Students seem speechless
Lu Feng, a teacher at the Nanjing Engineering Institute in the capital of East China's Jiangsu Province, has to answer most of the questions he raises to students in class.
"More and more university students are unwilling to answer questions in classes, and few of them can give both clear and logical answers," he complained.
Lu is teaching courses on automatic controls in the institute. Whenever raising a question, whether difficult or not, Lu finds there are almost no students volunteering answers.
"Waiting is meaningless and in vain. Instead,many times I have to call some students by name to answer my questions. I used the name list for the classes I am not familiar with," he said.
However, Lu is always upset about the answers given. Students apparently lack key points and reply irrelevant words due to little practice in answering questions, let alone actively raising questions or ideas. Usually, he has to answer his own questions or speak by adding details to what he has already said.
Not only Lu, but teachers in other universities, colleges and institutes are experiencing similar problems.
"I have talked with many of my colleagues and teachers in other universities," Lu said, "Most of them are worried about the same problem."
Some teachers say that most Chinese students apparently pay much more attention to reading and learning knowledge by heart than participating in the practice of oral expression.
There are different kinds of examinations both inside and outside the campus but most of them are written examinations, said one of Lu's colleagues.
So one cannot imagine any incentive for orally answering questions, he said.
Due to the prevailing educational methods in schools, the ability of oral expression of Chinese students is weak.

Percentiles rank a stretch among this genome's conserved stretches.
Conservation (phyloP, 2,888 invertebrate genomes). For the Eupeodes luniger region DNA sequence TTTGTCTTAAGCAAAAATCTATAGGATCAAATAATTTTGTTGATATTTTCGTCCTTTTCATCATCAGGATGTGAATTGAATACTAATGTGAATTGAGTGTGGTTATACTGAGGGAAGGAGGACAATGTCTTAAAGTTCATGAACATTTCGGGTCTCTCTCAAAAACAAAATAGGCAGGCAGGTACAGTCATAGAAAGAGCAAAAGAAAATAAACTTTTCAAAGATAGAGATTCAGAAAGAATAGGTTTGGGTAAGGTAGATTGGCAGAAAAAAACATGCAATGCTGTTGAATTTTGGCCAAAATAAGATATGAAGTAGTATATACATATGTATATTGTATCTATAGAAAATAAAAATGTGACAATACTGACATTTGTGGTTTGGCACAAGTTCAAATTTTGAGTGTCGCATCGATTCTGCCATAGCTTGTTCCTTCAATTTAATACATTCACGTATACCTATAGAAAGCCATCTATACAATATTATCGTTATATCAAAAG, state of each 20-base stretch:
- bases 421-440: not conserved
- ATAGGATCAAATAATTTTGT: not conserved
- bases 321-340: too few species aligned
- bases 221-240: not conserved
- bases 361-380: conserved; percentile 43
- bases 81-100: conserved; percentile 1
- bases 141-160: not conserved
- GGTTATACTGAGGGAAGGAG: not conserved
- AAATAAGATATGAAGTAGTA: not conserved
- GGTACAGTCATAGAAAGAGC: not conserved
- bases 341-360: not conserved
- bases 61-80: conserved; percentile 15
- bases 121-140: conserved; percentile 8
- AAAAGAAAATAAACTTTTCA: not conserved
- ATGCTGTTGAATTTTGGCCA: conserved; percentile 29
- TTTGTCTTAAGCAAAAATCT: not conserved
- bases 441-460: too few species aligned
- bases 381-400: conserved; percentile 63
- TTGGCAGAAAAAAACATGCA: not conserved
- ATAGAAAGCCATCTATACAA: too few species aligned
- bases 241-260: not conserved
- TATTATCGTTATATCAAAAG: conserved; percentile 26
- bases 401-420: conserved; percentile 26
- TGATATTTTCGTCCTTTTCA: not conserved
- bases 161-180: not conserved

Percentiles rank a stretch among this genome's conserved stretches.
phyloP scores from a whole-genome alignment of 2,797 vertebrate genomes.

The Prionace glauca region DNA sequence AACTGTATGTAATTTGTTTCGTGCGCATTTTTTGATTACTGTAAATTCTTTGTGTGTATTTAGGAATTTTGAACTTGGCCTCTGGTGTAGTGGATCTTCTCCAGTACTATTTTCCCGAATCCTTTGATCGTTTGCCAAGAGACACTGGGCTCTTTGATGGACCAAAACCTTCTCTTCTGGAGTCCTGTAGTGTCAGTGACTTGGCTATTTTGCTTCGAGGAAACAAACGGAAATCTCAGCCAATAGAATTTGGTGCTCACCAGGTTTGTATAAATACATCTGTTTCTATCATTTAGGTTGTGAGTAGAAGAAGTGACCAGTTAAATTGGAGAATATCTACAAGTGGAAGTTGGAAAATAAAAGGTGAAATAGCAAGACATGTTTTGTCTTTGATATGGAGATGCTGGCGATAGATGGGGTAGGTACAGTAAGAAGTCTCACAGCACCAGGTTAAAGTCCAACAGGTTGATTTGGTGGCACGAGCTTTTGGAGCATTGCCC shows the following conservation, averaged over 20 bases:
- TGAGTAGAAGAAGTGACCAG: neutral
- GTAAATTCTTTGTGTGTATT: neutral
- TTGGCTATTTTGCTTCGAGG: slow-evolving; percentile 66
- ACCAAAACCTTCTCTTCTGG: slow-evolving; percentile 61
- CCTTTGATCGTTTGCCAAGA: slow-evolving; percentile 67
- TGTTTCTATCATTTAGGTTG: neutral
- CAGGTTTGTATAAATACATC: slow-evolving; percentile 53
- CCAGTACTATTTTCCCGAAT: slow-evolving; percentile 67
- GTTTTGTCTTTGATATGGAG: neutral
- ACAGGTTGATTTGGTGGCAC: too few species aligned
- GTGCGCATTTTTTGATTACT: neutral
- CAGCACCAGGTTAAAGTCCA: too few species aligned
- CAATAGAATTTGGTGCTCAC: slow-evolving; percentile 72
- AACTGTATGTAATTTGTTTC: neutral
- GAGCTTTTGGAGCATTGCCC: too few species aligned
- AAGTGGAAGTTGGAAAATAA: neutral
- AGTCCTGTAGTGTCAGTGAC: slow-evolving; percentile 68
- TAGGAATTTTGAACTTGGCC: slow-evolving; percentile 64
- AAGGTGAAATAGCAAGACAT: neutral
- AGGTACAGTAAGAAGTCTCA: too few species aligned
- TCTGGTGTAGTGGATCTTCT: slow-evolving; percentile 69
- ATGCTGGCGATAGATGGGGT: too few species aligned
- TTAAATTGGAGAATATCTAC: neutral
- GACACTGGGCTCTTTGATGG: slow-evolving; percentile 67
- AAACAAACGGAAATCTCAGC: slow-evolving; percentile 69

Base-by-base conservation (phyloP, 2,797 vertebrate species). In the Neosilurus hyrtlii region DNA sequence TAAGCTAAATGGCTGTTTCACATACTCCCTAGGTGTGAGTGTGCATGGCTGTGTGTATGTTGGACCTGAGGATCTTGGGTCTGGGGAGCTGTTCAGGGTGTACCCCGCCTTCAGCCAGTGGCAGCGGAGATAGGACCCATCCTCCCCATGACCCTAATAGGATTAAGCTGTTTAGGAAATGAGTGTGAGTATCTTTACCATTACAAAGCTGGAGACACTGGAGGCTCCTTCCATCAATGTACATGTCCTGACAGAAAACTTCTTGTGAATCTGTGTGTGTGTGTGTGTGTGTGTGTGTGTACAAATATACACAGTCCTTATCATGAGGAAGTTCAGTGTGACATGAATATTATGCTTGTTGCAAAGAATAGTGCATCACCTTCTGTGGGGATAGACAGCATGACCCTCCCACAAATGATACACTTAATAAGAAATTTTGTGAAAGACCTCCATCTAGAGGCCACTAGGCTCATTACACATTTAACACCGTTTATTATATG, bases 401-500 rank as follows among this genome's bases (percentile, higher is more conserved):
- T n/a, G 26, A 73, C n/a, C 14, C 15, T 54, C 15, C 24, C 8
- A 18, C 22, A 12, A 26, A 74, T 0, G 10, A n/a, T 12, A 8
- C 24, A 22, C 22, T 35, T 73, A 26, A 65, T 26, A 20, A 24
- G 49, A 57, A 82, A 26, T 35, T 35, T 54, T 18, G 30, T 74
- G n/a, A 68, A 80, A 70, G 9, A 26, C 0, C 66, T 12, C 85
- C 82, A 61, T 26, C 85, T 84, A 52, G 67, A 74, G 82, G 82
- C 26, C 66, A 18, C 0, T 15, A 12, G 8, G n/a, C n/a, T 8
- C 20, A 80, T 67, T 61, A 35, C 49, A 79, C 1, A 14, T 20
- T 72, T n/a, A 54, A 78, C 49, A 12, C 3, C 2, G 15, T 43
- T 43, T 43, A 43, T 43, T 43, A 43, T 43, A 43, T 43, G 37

However, many university students still think it is a psychological or personal matter whether one wants or does not want to answer questions during classes.
"I will not answer questions even if I know the answer," said Zhang Zang, a sophomore in Nanjing Radio and TV University. "That's because I am afraid that my answer is wrong. I know the teacher will give the answer or some active students will reply"
"I do not like to answer the teachers' questions since I do not want to be in the limelight, and many of my classmates have the same feeling," said Gu Yuming, a junior student in Nanjing Finance and Economics University.
According to Mao Rong, a professor with the department of Educational Science and Management in Nanjing University, the ability of university students to orally express ideas is mainly formed when they are in primary schools and middle schools.
During his research, he found that primary school students are most active in answering questions and get many chances to enhance their oral expression ability.
Mao said he would like to try hard to work out teaching methods to foster students' oral expression. Many university teachers take lecturing as the principal thing and seldom communicate with students, which causes the phenomenon.